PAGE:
Avalara > Blog > Ecommerce > Colorado adopts South Dakota-style economic nexus starting December 2018

Colorado adopts South Dakota-style economic nexus starting December 2018


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Update 10.26.2018: The Colorado Department of Revenue has adopted new collection and reporting requirements for both in-state and out-of-state sellers.

Like New Jersey, Wisconsin, and dozens of other states, Colorado will soon require certain out-of-state sellers to collect and remit Colorado sales and use tax. The new policy is a direct result of the Supreme Court of the United States decision in South Dakota v. Wayfair, Inc.

In Wayfair, the court repealed the long-standing rule that a business must have a physical presence in a state before the state can require it to collect and remit sales and use tax. Although physical presence in a state will still trigger a tax collection obligation, the court found “economic and virtual contacts” between a business and a state to be sufficient to trigger nexus (the connection that permits a state to tax a business’s sales).

Economic nexus in South Dakota

Under South Dakota’s economic nexus law, which triggered the lawsuit that caused the eventual demise of the physical presence rule, a seller with no physical presence in the state must collect and remit South Dakota sales tax if in the current or previous calendar year it has more than $100,000 in sales or at least 200 separate sales transactions in the state.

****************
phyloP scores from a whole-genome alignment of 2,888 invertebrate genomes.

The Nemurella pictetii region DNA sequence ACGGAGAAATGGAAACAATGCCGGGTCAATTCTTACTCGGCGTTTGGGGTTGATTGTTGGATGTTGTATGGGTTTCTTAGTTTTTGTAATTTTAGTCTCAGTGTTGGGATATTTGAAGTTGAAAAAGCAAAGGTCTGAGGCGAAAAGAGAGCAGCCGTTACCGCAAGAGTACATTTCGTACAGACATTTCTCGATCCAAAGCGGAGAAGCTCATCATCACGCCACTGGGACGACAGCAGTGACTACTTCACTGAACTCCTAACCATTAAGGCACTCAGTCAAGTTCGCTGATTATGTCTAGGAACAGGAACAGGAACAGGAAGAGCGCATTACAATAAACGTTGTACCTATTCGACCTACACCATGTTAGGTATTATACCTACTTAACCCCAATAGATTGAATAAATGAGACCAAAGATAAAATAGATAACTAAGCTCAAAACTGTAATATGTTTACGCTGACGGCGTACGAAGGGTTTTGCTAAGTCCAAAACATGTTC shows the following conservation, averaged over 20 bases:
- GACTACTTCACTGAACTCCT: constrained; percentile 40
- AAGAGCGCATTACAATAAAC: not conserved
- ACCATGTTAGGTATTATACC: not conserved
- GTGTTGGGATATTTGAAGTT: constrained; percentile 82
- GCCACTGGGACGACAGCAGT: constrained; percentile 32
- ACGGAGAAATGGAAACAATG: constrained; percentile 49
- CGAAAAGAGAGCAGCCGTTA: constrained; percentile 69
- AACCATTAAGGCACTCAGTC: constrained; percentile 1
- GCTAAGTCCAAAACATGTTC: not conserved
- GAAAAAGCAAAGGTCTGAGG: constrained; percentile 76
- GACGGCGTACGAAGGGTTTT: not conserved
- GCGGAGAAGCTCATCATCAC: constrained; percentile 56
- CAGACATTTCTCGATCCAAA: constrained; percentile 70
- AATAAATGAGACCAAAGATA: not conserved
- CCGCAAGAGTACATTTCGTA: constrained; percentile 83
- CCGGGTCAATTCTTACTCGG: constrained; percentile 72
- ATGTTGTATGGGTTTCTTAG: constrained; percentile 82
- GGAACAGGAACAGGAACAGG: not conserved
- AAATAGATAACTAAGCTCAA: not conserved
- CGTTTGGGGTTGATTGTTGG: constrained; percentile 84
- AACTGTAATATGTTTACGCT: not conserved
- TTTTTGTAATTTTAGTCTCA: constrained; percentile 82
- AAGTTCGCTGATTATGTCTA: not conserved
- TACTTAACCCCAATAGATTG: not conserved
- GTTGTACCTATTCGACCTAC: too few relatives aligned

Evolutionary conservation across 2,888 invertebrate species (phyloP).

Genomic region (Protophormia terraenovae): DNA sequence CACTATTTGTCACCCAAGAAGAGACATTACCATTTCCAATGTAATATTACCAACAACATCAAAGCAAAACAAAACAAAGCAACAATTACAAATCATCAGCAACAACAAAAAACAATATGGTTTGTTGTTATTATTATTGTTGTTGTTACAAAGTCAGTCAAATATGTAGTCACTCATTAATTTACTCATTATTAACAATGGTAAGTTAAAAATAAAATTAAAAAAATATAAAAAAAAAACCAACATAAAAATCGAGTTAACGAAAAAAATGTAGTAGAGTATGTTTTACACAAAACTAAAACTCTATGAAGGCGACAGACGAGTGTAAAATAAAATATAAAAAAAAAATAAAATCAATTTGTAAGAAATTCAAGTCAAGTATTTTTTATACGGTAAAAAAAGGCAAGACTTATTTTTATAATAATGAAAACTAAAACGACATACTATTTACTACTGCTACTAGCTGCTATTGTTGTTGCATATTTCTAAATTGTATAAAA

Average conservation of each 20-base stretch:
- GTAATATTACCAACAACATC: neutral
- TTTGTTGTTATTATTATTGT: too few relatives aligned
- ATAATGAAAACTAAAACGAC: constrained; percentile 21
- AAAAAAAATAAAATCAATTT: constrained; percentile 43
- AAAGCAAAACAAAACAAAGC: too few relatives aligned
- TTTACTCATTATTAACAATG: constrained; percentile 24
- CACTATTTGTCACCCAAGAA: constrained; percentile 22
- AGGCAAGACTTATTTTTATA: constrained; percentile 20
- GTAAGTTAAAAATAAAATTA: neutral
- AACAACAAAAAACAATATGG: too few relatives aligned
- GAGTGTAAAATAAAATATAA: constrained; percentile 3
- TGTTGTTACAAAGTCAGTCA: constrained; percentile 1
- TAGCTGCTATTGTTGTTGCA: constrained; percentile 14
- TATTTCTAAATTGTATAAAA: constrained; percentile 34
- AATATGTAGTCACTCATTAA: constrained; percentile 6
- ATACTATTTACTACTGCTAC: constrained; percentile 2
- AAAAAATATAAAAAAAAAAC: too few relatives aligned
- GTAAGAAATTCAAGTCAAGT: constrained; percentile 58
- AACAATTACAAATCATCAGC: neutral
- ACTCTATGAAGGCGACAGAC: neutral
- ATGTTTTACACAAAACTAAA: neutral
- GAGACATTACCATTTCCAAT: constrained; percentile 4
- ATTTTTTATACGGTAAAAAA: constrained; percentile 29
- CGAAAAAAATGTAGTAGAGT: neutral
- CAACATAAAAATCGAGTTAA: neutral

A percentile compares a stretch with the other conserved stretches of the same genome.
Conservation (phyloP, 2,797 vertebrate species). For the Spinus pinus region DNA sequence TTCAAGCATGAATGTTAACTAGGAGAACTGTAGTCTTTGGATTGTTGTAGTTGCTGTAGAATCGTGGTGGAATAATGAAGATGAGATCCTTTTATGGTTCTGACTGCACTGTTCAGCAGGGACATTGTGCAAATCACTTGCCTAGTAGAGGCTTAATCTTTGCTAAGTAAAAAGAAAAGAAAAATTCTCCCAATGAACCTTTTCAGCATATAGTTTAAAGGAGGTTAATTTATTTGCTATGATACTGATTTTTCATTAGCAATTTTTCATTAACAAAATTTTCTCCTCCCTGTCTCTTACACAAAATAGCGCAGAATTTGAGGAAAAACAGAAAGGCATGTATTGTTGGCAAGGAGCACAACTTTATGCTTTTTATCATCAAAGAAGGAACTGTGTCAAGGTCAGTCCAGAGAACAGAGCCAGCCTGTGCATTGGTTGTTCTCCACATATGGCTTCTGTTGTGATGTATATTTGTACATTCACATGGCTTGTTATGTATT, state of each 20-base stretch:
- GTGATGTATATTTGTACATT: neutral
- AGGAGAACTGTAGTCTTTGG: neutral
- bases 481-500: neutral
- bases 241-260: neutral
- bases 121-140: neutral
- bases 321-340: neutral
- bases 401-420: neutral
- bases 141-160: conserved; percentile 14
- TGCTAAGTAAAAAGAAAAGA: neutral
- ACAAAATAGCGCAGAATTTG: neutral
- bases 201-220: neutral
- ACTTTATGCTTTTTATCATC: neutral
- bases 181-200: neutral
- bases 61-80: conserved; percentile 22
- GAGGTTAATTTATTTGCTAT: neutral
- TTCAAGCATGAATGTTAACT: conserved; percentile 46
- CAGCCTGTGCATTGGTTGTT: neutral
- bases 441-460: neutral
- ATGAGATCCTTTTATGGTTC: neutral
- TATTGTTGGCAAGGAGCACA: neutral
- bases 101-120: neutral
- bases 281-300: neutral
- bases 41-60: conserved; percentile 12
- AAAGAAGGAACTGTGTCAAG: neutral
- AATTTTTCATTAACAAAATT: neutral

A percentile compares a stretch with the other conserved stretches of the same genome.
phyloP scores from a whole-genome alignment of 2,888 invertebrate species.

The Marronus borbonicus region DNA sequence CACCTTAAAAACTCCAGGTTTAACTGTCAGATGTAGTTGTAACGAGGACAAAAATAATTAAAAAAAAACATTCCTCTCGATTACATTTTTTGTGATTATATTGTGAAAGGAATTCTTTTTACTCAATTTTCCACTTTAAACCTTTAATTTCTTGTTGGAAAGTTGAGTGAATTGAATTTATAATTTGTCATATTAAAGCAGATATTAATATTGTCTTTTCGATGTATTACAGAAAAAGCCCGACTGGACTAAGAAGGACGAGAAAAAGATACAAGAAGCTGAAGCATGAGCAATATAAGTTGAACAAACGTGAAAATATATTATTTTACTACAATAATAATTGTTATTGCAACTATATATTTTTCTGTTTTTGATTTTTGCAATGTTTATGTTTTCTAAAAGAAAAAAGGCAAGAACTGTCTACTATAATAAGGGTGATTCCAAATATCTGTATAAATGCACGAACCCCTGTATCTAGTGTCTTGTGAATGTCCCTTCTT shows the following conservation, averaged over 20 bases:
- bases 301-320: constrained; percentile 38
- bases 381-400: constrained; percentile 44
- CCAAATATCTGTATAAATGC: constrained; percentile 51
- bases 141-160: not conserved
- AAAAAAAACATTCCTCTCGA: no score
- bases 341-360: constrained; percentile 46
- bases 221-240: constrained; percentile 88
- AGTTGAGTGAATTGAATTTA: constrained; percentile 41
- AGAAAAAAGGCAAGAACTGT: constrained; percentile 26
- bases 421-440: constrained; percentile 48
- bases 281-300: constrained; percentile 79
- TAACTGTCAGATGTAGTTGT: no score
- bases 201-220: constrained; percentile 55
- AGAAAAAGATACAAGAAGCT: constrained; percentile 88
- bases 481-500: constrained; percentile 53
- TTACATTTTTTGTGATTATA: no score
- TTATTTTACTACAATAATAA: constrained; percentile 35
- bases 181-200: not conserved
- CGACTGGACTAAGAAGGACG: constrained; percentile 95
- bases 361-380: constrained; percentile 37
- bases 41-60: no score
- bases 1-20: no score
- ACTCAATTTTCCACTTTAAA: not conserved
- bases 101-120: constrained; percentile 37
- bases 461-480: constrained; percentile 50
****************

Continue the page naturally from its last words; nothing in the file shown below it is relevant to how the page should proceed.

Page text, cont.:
Anticipating a South Dakota victory, several states adopted economic nexus between the spring of 2016 (when South Dakota enacted its law) and June 21, 2018 (when the Supreme Court vindicated it). Hawaii and Vermont started enforcing economic nexus on July 1, 2018, mere days after the Wayfair opinion was released. Many other states, including South Dakota, will start enforcing economic nexus this fall or early next year. 

Colorado embraces economic nexus

Colorado followed South Dakota’s lead. Effective December 1, 2018, a seller with no physical presence in Colorado must collect and remit Colorado state and local sales tax if it has:

  • $100,000 or more in gross sales in the state, including exempt sales; or
  • 200 transactions selling tangible personal property or services delivered into the state.

Sellers meeting one of the above thresholds must apply for a Colorado sales tax license by November 30, 2018. Businesses that makes sales in Colorado but don't meet the sales or transaction threshold may have to comply with the state's use tax reporting requirement for non-collecting sellers.

Use tax reporting for non-collecting sellers in Colorado

Back in 2010, when physical presence was still the only trigger for sales tax nexus, Colorado came up with a creative work-around to tax remote sales: Use tax notification and reporting requirements for non-collecting sellers. These require non-collecting sellers to:

  • Provide a transactional notice to Colorado customers at the time of sale, informing them that Colorado sales tax is not being collected and the customer may owe the state use tax.